I really need to get my full toolchain working on both OSX and Linux – so that regardless of what machine I have with me I can fully build my game and work normally and faster. Once I do, the game will recognize that a resource has changed, and compiles it just as it’s loaded.

But this requires me changing a bunch of Windows only compilation functions. This includes loading images, building compressed textures, building fonts, loading and converting audio data, and setting up FBX to work on other platforms. There’s probably more. It’s not insurmountable, but it’s a good chunk on code. So it’ll probably wait until the next project.


Three Month Update

The last three months have been full of holidays, travel, Fallout 4, and the Witness. And a bunch of coding. I may elaborate more on the details of whats been going on with the code lately, but for now here’s a quick update.


Despite some annoyances getting linux setup and a proper development environment going, the Linux build is pretty feature complete, and fully playable. I’ve been developing under Ubuntu 14.04. Overall my linux experience has been really good – compared with the last time I seriously developed on linux, circa 1999. If nothing else the linux build shares a lot of code with the OSX version – at least those things that are POSIX compliant, and OpenGL.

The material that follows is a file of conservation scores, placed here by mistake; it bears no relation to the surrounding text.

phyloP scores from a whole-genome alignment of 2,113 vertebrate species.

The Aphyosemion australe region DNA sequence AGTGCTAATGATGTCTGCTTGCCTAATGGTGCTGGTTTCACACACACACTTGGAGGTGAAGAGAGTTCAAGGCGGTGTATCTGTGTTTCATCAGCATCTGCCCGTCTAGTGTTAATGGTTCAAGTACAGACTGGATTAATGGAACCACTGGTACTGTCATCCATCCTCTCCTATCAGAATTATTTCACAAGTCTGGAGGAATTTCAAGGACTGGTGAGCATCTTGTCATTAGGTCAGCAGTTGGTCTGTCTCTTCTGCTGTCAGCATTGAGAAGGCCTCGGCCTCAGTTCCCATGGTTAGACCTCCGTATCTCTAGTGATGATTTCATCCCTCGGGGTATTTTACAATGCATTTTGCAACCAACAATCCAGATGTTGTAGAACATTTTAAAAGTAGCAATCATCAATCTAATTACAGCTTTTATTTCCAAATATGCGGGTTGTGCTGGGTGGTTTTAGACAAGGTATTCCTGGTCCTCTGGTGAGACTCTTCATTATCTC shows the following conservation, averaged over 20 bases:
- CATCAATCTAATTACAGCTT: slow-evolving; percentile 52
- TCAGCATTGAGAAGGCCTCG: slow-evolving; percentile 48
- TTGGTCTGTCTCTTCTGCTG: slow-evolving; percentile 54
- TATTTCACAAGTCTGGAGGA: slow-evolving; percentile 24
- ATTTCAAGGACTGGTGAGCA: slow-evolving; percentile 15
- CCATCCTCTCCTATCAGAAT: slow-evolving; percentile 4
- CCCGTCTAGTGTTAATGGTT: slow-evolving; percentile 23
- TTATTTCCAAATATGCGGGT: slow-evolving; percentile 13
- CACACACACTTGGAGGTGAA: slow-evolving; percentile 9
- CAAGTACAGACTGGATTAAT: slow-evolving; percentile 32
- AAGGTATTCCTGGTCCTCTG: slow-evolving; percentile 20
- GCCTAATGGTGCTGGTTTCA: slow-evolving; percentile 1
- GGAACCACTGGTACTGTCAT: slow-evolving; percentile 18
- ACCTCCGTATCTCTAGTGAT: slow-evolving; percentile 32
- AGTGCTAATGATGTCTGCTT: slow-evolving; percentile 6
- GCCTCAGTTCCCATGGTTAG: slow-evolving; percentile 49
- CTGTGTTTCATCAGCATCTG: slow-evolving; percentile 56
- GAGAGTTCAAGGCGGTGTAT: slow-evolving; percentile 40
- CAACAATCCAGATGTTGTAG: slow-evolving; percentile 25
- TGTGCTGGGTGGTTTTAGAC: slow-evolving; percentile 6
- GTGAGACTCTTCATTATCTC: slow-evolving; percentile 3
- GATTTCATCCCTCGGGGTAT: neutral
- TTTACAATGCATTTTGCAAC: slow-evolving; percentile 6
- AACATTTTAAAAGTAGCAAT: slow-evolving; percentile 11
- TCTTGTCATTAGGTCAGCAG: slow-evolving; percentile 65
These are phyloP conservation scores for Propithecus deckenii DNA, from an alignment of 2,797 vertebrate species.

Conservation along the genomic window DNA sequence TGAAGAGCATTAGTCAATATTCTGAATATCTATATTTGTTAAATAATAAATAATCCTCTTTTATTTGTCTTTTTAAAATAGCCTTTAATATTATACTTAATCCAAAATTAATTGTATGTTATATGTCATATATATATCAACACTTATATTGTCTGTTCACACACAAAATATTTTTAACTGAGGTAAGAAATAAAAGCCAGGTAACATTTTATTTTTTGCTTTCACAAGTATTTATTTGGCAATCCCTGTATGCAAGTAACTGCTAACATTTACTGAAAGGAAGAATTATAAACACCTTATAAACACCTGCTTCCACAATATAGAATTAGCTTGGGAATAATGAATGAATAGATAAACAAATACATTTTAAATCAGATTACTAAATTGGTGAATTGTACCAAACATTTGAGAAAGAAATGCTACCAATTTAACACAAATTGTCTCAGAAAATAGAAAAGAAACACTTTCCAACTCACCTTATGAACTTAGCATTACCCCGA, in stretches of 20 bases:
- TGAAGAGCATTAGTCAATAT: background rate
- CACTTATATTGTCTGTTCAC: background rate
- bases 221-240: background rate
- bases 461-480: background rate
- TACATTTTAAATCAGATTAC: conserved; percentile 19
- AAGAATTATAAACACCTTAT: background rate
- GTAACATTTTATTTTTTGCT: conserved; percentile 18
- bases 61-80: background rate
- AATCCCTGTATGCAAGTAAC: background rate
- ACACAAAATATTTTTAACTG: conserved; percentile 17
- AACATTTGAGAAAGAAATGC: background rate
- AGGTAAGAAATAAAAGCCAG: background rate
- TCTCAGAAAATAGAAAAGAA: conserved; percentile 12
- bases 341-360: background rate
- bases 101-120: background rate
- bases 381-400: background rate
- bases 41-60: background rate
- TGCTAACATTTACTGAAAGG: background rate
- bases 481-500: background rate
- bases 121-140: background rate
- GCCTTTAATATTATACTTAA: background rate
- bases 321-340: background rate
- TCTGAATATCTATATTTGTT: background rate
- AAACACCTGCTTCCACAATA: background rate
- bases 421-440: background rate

I’ve tried to keep dependancies down to a minimum. If your system has X11, ALSA for audio, and an OpenGL 3.2 driver, it should be good. I still have to get Steam integration compiled in, as well as test it on SteamOS. Plus figure out how to package it up for install.


Banished is fully playable on Mac, although I have a little finishing up to do. Things like fullscreen/windowed toggle, changing some video options, and supporting custom cursors. It also needs the Steam integration, but thats just a different compile with some other options.

While working on Mac has been okay, I’m not entirely thrilled with the way I have the code setup. It needs some refactoring to better separate the Objective-C stuff and keep some of my namespaces from being polluted by including things they shouldn’t.